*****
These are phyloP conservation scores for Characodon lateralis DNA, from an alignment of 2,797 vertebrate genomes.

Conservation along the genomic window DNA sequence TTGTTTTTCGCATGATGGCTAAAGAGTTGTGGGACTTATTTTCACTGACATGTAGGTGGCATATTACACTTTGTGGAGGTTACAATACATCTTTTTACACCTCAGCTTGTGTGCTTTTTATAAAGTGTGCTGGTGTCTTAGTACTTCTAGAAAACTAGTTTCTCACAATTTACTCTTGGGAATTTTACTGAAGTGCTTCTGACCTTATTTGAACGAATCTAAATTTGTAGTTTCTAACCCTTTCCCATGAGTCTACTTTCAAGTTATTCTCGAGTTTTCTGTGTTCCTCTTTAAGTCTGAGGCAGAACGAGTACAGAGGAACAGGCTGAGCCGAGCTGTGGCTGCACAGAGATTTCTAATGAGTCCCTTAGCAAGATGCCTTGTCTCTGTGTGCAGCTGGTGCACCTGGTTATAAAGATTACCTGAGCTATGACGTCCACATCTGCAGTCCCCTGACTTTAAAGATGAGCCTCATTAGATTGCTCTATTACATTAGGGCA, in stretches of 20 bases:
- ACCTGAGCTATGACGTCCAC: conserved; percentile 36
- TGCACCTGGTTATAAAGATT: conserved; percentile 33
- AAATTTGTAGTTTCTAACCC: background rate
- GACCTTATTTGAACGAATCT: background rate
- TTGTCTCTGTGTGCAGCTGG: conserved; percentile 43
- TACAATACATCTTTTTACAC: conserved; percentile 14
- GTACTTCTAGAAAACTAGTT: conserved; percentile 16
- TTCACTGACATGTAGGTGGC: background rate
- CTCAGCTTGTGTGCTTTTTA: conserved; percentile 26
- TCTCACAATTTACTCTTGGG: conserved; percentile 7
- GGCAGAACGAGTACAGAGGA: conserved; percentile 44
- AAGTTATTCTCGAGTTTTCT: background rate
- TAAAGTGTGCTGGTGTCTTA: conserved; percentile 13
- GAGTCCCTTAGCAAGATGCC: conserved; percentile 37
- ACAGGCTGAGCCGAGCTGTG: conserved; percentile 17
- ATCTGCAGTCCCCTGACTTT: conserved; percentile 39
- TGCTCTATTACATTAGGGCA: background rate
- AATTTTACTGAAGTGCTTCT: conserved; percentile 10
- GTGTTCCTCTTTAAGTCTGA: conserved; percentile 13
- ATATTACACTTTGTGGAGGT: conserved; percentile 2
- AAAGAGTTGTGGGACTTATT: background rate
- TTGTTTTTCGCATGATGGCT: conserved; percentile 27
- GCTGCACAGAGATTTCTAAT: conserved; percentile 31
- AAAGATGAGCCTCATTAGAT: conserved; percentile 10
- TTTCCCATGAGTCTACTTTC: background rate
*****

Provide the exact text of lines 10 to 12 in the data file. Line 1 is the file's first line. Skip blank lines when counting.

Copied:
- TTCACTGACATGTAGGTGGC: background rate
- CTCAGCTTGTGTGCTTTTTA: conserved; percentile 26
- TCTCACAATTTACTCTTGGG: conserved; percentile 7